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BLOG: The art of haggling

Tahmina Mannan
Written By:
Tahmina Mannan

Tahmina Mannan reveals how simple haggling techniques could help you get the best deals and dramatically cut your bills.

As I get older it is becoming increasingly apparent that my childhood education lacked some very important lessons. Like the art of negotiation or just how effective silence can be to get your own way.

And it seems that it’s not just me.

Brits are notorious for being far too polite to be pushy. During inedible meals at overpriced restaurants, we will smile and nod when sullen waiting staff ask us if the warm beer and toughened animal dribble is going down okay.

Negotiating is a valuable tool for just about every aspect of our lives, be it at the Sunday market or during a discussion with our partner.

As the cost of day-to-day living seems to increase with no end in sight, the only way to save money might be to give less of it away. In comes the age-old art of haggling.

Report after report keeps highlighting the worrying proportion of the UK who is failing to shop around and switch to better deals, be it energy providers or even for their groceries. This is rarely down to laziness, often a lack of time being the biggest culprit.

But if you’ve been loyal to a business and they have shown you very little reward in return, it may just be time to demand the recognition. After all, if you don’t ask, you don’t get.

Mobile phone companies are a good place to start for novice negotiators. If you’re nearing the end of your contract and you’ve been with the same provider for a while, it’s worth calling up to see what they can do to sweeten a renewal on the contract.

Before you call up with guns blazing (don’t by the way – tantrums get you nowhere!), it’s important to know what you are talking about. A simple search on comparison sites will give you a general view of what’s out there.

Know what is considered a fair deal.

Firstly you should check your actual usage. Many of us don’t get an itemised bill, or if we do we don’t check it. However, you could be paying for minutes, calls and texts that you don’t use – research by showed that 93% of mobile phone customers rarely use all their minutes.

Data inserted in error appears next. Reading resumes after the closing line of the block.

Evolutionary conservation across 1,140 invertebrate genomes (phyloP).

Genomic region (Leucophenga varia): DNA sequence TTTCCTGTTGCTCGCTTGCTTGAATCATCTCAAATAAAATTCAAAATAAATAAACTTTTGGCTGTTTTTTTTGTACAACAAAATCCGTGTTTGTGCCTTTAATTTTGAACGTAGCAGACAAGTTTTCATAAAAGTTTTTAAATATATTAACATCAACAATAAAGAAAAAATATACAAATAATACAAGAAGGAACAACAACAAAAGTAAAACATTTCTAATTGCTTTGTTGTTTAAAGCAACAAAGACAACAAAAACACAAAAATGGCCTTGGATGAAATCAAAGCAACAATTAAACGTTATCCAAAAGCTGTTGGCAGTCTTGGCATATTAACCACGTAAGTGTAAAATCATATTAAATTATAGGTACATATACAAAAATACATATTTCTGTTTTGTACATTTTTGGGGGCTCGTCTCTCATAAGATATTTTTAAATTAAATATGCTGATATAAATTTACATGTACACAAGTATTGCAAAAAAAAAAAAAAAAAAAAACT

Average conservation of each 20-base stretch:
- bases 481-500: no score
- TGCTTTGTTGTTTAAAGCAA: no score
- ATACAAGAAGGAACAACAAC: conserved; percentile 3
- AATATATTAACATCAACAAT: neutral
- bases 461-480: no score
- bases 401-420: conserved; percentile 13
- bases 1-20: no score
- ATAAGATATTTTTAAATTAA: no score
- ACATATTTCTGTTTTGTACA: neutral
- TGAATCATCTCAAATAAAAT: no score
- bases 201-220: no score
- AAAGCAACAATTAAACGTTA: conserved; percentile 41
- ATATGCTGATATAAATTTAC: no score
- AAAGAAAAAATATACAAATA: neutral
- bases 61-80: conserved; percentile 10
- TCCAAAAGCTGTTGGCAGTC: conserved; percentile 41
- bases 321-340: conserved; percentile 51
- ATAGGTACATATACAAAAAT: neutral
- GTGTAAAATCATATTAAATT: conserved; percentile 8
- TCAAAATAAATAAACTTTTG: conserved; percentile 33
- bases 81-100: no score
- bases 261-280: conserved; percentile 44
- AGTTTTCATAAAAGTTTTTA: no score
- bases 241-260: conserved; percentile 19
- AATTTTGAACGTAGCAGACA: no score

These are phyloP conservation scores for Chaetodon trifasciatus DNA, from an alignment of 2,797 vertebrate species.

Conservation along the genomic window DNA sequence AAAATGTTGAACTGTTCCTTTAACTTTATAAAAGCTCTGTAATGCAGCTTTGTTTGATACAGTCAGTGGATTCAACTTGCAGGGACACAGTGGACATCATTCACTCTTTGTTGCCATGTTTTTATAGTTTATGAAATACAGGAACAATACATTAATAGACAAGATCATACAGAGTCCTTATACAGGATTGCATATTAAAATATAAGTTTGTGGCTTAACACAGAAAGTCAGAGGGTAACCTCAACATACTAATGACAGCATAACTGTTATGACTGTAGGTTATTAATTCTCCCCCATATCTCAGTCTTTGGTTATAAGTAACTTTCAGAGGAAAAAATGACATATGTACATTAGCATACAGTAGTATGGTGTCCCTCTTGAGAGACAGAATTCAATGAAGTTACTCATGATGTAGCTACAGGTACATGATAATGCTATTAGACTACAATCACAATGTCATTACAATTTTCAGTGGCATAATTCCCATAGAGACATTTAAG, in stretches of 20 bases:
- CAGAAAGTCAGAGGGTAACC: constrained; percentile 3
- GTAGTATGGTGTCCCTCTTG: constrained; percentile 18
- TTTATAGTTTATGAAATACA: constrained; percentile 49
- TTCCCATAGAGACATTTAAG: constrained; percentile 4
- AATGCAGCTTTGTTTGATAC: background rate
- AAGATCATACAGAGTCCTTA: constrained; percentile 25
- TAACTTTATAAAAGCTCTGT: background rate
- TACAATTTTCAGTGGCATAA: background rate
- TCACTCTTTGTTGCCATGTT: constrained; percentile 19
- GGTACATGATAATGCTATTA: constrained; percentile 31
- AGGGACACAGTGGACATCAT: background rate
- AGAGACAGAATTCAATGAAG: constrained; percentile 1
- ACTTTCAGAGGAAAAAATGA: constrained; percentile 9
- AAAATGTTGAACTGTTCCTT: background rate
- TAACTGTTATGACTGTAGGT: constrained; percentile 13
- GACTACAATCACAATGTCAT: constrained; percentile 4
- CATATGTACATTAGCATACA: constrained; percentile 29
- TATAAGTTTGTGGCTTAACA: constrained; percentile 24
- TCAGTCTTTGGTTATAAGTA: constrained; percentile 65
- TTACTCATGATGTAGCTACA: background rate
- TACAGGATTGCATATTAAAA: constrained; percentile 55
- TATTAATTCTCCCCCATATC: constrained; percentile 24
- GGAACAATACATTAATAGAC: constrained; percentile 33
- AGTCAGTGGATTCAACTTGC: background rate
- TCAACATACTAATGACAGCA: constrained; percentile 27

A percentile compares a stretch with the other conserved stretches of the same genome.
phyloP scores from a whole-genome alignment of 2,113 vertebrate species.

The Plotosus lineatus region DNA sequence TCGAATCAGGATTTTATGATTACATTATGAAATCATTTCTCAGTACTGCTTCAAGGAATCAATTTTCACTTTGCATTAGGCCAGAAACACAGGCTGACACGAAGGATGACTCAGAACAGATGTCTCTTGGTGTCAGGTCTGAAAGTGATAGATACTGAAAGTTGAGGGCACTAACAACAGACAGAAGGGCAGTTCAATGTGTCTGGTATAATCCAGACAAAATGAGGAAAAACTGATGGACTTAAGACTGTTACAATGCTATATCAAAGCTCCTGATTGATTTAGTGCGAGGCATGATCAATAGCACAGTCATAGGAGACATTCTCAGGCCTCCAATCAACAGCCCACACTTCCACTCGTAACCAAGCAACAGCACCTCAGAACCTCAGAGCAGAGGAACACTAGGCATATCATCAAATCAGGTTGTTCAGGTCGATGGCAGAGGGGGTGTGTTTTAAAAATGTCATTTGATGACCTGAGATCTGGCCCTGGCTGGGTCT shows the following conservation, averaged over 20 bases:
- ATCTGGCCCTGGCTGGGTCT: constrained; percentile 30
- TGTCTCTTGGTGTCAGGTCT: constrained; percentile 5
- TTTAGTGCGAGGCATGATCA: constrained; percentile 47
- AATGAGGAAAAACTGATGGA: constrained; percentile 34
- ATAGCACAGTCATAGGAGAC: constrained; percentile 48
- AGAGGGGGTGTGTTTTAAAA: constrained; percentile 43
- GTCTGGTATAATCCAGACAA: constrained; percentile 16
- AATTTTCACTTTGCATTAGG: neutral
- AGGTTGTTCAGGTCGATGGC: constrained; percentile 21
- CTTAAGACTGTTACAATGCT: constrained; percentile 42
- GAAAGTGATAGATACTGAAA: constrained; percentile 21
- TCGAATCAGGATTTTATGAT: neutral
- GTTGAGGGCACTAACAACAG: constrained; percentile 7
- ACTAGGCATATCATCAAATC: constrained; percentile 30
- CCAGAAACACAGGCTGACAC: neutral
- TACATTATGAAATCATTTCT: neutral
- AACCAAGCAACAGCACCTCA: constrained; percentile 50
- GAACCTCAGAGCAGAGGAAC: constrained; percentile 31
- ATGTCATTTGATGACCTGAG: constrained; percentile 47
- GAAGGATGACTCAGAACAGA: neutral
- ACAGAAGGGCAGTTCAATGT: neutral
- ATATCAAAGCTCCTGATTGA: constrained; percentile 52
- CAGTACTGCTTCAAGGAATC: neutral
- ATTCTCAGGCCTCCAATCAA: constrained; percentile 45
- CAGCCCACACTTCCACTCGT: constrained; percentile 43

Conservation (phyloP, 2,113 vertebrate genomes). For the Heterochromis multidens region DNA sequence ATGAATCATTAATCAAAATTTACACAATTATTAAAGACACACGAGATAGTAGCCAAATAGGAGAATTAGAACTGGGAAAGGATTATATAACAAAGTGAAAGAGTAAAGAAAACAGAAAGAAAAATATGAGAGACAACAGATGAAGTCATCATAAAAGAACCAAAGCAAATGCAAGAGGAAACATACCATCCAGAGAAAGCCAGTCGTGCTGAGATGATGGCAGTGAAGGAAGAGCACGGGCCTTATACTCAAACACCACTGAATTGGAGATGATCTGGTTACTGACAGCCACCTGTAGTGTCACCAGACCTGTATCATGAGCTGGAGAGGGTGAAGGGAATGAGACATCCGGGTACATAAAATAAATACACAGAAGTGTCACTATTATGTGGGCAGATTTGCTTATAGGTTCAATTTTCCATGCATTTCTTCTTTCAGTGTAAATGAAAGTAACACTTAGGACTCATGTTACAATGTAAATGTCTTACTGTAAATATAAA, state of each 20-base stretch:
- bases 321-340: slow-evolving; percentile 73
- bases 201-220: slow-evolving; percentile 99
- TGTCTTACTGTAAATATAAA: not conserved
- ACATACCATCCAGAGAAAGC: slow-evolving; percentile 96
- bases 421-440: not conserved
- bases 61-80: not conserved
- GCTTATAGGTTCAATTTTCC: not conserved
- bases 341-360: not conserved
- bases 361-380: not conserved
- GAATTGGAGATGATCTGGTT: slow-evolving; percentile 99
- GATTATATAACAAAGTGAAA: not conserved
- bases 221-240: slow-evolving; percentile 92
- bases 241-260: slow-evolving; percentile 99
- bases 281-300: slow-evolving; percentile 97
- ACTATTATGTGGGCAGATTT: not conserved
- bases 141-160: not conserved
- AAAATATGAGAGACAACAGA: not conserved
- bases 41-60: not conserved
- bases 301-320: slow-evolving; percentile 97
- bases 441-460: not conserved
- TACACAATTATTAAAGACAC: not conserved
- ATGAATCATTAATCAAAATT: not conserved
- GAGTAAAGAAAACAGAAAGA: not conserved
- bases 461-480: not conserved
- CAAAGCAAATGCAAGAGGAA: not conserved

Don’t expect the salesperson at the other end to just give you the best deal at the drop of a request. You need to highlight your loyalty and be prepared to be firm. Ask what they can do for you – you’ll be surprised at the deals you can get.

Remember that most good providers want to keep you as a customer, and if you can show them that you have found a better offer somewhere else and are serious about moving, they will work to make you stay. Use competition in the market to your advantage. Mention what rivals are offering, this will highlight that you’ve done the legwork.

Use silence. Not only will it give you time to think over what you are being offered, it will often be mistaken for doubt over the proposals and may just push the other side into offering a better deal.

If you reek of desperation, you’re unlikely to get the best deals, so make it clear that you are prepared to walk away, otherwise they will call your bluff.

The skill of haggling is knowing when to accept the price being offered. Doing the background research and sticking to a maximum price you’re willing to pay will keep you focused and show that you mean business.

With the country set to face yet more economic hardship and consumer confidence at a serious low, haggling may just become as common place as the sight of former ‘social faux pas’ like money-off vouchers at a restaurant.

And remember, even if you haggle down a fraction of what your previous contract was, over a 12 month period – it could amount to quite a sum.